Tteokguk Soup and the Korean New Year Festival

But after a few words and pointing to the intercom they understood my question. But they just kept saying tteokduk. Then one of them made an eating gesture, something about traditional and asked me to follow him. So I did.

tteokguk Korean New Year

Lunar New Year Soup

I was sitting in my apartment today, minding my own business, when the intercom buzzed twice. Talking to the friendly people downstairs is always a challenge because they speak so little English. But after a few words and pointing to the intercom, they understood my question. But they just kept saying Tteokduk. Then one of them made an eating gesture, something about New Year’s. Finally, he asked me to follow him. So I did.

Thank you for reading this post, don't forget to subscribe!
20170324_162935-1024x576 Tteokguk Soup and the Korean New Year Festival

Lost in Translation

A man came into my quiet space announcing something. I ignored it until he came on again 30 minutes later and made the same announcement. Then I got curious. I figured it involved all those ladies carrying pots and pans around the building.

So I followed him. Knowing that I would have to eat something, something I might not like because my curiosity got the best of me. It’s also one of the reasons I started duffelbagspouse. A lot of people are just as curious but a little less adventurous.

Join 58 other subscribers

Tteokduk
New Years Tradition in Korea

He led me back across the courtyard to the small room next to the entrance back to my building. But through the double doors, I was met with various shoes. I had never been here. I stepped out of my boots into a warm dining area with two long tables. They were practically on the floor.

Two old men at the far table and the nice ladies guided me to a pillow at the closest table. I took off my gloves and placed my purse beside me.

A moment later a bowl of soup was placed before me. Some kimchi and dried seaweed (gim) would soon follow. I found out later, I was given a bowl of tteokguk.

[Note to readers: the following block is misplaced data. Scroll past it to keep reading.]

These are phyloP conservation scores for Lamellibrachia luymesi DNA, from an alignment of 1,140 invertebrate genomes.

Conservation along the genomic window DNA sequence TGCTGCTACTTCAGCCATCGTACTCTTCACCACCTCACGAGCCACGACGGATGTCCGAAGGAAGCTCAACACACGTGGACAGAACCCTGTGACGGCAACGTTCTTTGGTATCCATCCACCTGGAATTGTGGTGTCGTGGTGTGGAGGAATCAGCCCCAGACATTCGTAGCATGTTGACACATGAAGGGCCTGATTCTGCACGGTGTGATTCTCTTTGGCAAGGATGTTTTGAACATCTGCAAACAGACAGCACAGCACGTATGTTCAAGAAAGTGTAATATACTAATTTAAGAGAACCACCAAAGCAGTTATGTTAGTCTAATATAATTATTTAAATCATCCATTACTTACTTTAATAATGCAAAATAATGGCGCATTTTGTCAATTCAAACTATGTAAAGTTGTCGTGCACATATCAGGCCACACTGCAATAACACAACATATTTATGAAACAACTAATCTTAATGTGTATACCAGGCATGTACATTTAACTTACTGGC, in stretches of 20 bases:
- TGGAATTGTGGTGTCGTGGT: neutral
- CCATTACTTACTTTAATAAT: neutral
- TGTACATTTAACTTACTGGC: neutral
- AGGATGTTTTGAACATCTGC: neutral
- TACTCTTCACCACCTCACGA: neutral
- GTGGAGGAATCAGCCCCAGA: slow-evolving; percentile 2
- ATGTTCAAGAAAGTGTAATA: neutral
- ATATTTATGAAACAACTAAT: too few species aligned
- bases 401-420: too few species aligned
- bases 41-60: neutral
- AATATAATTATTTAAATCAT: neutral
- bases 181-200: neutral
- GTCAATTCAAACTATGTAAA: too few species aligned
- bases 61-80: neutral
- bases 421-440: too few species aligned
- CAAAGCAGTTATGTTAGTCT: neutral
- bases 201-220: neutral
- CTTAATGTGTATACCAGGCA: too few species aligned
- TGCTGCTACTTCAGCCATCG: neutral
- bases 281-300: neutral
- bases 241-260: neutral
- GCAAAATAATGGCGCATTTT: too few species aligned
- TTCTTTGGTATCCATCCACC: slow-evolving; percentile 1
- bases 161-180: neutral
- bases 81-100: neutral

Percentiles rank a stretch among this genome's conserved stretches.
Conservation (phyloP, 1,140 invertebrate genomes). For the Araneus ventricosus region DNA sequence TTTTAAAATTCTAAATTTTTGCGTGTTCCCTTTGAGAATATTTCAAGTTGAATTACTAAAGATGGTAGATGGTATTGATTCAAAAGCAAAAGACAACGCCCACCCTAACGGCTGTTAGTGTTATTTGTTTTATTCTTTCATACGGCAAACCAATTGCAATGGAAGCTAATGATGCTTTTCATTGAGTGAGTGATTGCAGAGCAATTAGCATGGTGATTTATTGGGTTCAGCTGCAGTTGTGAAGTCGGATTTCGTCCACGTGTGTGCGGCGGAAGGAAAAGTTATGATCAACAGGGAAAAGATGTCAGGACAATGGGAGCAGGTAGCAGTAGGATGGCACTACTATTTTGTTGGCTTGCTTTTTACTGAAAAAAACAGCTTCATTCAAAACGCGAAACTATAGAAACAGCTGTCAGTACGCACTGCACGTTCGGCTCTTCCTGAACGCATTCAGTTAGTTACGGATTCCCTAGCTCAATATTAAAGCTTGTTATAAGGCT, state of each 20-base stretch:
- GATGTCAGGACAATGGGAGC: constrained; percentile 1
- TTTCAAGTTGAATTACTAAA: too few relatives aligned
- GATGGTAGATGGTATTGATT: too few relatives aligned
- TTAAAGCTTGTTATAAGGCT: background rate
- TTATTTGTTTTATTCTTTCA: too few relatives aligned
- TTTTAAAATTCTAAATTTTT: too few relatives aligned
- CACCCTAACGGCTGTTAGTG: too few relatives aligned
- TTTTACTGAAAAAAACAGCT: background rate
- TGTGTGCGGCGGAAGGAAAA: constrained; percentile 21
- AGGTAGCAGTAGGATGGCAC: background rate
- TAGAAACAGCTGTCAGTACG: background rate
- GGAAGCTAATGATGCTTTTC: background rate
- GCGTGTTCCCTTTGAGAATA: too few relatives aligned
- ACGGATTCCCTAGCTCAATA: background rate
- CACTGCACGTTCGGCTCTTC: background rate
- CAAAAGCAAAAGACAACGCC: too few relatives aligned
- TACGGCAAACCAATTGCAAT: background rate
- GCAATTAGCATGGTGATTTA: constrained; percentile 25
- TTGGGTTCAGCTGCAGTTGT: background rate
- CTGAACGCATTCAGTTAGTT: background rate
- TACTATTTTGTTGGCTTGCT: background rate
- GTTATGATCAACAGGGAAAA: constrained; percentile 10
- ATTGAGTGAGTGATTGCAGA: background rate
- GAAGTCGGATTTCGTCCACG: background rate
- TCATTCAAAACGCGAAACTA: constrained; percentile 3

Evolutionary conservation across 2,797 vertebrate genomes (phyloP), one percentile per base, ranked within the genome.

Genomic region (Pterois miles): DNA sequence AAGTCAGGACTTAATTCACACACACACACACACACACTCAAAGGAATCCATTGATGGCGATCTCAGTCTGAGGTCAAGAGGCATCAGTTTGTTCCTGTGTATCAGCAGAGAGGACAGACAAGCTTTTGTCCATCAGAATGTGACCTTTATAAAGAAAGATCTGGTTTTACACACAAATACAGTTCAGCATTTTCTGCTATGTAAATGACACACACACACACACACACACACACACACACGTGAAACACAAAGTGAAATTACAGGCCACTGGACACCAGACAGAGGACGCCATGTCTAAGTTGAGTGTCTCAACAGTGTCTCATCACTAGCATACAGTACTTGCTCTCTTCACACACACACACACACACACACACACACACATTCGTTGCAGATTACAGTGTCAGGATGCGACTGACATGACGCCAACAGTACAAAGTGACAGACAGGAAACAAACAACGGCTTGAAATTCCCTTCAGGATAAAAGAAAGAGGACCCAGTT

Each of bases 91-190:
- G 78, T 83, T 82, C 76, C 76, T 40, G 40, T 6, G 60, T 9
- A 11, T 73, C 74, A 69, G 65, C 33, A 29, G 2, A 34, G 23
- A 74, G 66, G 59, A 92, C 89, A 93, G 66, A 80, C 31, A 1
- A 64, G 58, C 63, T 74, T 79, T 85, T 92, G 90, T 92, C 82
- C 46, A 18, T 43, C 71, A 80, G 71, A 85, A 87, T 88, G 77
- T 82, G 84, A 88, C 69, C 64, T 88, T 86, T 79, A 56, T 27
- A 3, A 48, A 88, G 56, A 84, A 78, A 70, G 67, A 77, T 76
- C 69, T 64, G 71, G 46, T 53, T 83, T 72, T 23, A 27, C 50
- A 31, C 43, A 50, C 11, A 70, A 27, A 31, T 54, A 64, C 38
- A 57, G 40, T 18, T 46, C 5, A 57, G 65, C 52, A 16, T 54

What is Tteokduk?

Tteokguk is a traditional Korean dish eaten during the celebration of the Korean New Year. The dish consists of the broth/soup (guk) with thinly sliced rice cakes (tteok). It is tradition to eat tteokguk on New Year’s Day because it is believed to grant the consumer good luck for the year. Once you eat it you also grow one year older. It is usually garnished with thin julienned cooked eggs, marinated meat, and slivers of dried seaweed.

20151217_124043 Tteokguk Soup and the Korean New Year Festival

I’m Just Not that Flexible

I sat on my knees and one of the ladies came over and pulled my legs for me to sit down on my butt and we shared a laugh. Thank goodness, cause that wasn’t comfortable at all. I have no idea who those ladies are, except that they have a building ladies group or something. A sort of FRG (family readiness group) that we have in the military and I’m quite acquainted with as an Army wife.

Anyway, they were nice, tried to talk to me a little bit, and smiled at me a lot… something I’ve become used to as a form of conversation here in South Korea. Then I recognized the rice cake soup, except that all my research said it was supposed to be white. Maybe one of you guys knows why mine wasn’t… is it because it’s NOT actually the New or the Lunar Year-end yet?

20151218_090945 Tteokguk Soup and the Korean New Year Festival

Are you kidding, More Kimchi?

It has a very simple taste. Rice and thin rice cakes in a thin beef-like gravy (without the salt or a lot of taste actually). It wasn’t bad, just ok. The irony wasn’t lost that I had more kimchi in my refrigerator (two red Tupperware on the bottom shelf) than I could ever eat, and now I was served even more. The kimchi was very good though and I also enjoyed the dried seaweed, but there was no way I could eat that entire bowl of soup. After consuming the side dishes and a few big spoons of Tteokduk, I rose and took my bowl to the sink, knowing that I’ve done my part in securing one more year on this beautiful planet.

Like it? Pin it!

Celebrating-the-Korean-New-Year-With-Tteokduk-Soup-2-519x778 Tteokguk Soup and the Korean New Year Festival


 

2 thoughts on “Tteokguk Soup and the Korean New Year Festival

  1. The commissary has been out of kimchi for two weeks now. I could kill for some kimichi or ddukbokgi… Or I could figure out if Frankfurt has an Asian market! LoL Truly this looks divine. Happy New Year!

    1. That sucks, you’ NEVER run out here in Korea!! Ever think of trying to make it yourself? And Happy New Year to you. I hope you took the time to subscribe.

Leave a Reply

Your email address will not be published. Required fields are marked *

Discover more from duffel bag spouse travels

Subscribe now to keep reading and get access to the full archive.

Continue reading